In this tutorial, we'll show you how to manipulate your images to make them adopt the effects of Lomographs.
Before & After:
Select the image that you want to use. We will be using this image (12mb Print Res) for the tutorial.
Image ID: 4460282 © TONO BALAGUER 123RF.com.
1. First, create a new adjustment layer for Curves (Layer > New Adjustment Layer > Curves). Apply a slight curve (See example below) and click OK. This results in a brighter, more contrasted image.
2. Moving along, we will now cross-process the image (only that we're going to do it digitally). Simply put, cross-processing is the method of processing film in a chemical solution that is meant for another type of film. For this step, create a new adjustment layer and select Curves. We will adjust the curves for all RGB channels. These settings (See example below) are a rough guide, but feel free to experiment to get a desired result. Once you're happy with the outcome, flatten the Image.
3. Now we will add some noise to the image. Duplicate (Ctrl/Cmd+J) the layer and go to Filter > Noise > Add Noise. Give it a setting of 12px.
Set layer blending mode to Soft Light and opacity to 60%. Flatten the image.
4. Next, we will create the famous vignette frame. This step is fairly simple, select the Elliptical Marquee Tool (M), and create an oval shaped selection over the image by dragging the cursor from the top left corner to the bottom right corner. Give the selection a Feather of around 150px (results will vary on different resolutions).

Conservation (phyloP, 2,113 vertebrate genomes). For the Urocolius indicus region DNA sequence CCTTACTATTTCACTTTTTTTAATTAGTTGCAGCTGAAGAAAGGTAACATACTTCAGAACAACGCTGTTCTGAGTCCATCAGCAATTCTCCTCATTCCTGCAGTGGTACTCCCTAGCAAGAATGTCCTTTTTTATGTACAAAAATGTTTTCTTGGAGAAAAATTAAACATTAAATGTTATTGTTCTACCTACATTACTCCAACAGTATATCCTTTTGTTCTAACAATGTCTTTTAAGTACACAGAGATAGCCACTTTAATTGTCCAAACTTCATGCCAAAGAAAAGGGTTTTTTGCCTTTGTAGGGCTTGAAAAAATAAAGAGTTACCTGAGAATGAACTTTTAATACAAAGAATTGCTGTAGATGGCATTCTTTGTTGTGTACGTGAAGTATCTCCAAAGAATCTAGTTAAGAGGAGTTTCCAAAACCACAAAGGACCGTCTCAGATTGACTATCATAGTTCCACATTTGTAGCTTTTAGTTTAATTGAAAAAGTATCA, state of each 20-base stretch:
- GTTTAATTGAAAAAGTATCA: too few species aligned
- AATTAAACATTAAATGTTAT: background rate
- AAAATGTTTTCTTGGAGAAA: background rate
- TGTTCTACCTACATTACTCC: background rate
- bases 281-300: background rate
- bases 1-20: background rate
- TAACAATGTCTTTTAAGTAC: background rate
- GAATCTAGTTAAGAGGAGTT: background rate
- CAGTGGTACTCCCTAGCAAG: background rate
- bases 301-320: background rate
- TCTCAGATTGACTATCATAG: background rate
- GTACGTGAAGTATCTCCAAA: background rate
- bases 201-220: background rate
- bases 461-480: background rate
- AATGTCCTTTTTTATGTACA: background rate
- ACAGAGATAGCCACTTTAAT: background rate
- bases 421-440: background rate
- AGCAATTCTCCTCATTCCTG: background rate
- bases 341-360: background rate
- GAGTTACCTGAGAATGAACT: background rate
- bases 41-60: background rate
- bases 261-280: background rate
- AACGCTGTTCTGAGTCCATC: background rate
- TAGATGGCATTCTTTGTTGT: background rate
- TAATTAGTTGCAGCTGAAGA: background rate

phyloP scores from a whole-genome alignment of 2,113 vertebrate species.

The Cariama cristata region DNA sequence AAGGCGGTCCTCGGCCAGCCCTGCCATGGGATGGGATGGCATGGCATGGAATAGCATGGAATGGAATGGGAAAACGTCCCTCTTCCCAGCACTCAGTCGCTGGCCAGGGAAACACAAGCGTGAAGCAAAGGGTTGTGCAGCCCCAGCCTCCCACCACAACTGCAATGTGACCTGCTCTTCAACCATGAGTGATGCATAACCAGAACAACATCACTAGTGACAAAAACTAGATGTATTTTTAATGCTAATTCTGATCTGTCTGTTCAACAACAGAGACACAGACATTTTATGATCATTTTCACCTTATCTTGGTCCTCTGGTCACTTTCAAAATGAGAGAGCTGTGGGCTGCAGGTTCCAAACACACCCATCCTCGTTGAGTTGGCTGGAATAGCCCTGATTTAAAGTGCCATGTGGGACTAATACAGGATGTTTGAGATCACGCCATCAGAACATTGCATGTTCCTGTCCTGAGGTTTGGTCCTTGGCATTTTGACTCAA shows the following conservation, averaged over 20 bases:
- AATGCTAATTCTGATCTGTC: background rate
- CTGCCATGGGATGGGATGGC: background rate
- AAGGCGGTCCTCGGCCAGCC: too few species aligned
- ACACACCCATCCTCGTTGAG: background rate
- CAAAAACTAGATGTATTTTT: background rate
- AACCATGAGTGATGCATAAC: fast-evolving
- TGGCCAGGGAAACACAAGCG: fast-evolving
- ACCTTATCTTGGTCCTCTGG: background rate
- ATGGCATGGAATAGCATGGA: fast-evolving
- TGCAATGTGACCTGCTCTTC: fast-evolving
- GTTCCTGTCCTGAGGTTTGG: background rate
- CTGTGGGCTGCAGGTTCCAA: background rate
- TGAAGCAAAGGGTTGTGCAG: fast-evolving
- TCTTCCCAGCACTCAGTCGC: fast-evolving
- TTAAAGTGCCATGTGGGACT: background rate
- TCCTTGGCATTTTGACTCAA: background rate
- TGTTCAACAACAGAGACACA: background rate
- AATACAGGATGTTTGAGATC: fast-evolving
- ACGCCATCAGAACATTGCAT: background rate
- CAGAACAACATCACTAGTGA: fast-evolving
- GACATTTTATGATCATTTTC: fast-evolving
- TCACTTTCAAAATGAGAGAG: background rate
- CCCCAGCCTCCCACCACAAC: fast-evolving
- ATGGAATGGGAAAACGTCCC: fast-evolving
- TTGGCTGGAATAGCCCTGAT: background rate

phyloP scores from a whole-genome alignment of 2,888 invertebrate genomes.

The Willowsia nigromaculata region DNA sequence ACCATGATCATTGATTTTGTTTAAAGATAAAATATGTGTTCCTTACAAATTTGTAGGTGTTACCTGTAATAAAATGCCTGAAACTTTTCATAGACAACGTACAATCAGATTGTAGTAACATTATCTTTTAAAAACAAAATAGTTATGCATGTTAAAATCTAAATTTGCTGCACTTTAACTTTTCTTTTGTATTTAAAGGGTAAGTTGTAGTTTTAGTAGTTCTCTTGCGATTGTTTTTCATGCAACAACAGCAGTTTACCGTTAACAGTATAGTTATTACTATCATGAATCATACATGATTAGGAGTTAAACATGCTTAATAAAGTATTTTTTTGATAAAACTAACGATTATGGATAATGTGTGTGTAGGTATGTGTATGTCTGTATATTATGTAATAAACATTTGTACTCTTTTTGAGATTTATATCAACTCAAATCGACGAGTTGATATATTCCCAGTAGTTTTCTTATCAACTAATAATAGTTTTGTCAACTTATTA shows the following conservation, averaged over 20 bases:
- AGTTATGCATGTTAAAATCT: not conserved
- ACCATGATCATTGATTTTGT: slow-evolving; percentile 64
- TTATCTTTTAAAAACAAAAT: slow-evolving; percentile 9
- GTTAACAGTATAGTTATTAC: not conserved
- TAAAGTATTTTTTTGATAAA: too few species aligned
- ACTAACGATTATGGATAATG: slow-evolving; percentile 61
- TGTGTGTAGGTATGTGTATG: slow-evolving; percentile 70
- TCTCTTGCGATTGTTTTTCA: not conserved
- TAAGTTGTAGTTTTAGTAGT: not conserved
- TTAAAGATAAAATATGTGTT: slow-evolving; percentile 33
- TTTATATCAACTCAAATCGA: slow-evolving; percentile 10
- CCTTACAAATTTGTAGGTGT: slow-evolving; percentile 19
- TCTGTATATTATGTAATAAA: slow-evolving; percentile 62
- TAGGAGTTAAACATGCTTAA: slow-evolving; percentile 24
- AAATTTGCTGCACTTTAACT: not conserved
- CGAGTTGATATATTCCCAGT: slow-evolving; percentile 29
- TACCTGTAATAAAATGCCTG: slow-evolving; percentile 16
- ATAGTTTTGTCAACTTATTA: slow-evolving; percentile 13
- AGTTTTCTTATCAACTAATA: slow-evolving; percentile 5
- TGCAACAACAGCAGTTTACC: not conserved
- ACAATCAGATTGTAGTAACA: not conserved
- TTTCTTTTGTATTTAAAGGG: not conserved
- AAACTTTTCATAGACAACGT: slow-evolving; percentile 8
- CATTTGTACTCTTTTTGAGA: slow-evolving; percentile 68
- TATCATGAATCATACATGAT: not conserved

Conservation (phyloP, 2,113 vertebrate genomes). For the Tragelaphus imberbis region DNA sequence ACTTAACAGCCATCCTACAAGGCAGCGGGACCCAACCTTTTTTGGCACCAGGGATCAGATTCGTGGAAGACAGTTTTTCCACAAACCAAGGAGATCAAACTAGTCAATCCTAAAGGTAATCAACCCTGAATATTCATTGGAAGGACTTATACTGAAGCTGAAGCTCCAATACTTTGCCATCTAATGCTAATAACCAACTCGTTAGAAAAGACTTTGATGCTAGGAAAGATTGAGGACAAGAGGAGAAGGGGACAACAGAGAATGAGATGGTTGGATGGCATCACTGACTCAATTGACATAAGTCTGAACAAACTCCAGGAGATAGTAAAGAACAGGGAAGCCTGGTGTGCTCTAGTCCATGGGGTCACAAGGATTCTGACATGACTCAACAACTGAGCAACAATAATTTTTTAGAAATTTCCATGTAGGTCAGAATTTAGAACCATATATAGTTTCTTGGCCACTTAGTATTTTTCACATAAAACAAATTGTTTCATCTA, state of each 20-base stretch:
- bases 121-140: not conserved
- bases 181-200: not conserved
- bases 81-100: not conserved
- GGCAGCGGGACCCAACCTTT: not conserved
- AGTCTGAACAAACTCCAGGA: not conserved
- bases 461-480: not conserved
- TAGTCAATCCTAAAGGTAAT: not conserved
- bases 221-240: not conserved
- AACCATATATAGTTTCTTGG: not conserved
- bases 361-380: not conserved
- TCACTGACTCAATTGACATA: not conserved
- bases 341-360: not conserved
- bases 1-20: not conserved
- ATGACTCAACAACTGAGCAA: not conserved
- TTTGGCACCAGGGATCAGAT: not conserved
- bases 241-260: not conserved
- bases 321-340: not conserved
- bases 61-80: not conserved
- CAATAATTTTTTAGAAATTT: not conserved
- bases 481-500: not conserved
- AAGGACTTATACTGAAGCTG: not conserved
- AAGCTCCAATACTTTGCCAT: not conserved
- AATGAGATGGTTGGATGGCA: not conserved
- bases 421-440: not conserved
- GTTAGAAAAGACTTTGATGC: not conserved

Inverse (Ctrl/Cmd+Shift+I) the selection and create a new adjustment layer for levels. Drag the shadows arrow (extreme left) inwards, and you will see the vignette taking place on the image. When it looks good to you, click OK and flatten the image.
5.Finally, we'll 'season' the image a little. To do this, create a new adjustment layer for Hue/Saturation and select the Colorize option.
Now tweak the settings until you get a sepia outlook, in this case 50 for Hue and 23 for Saturation. Click OK and key in 30% for the layer opacity.
And you're done. Here's the comparison shot.
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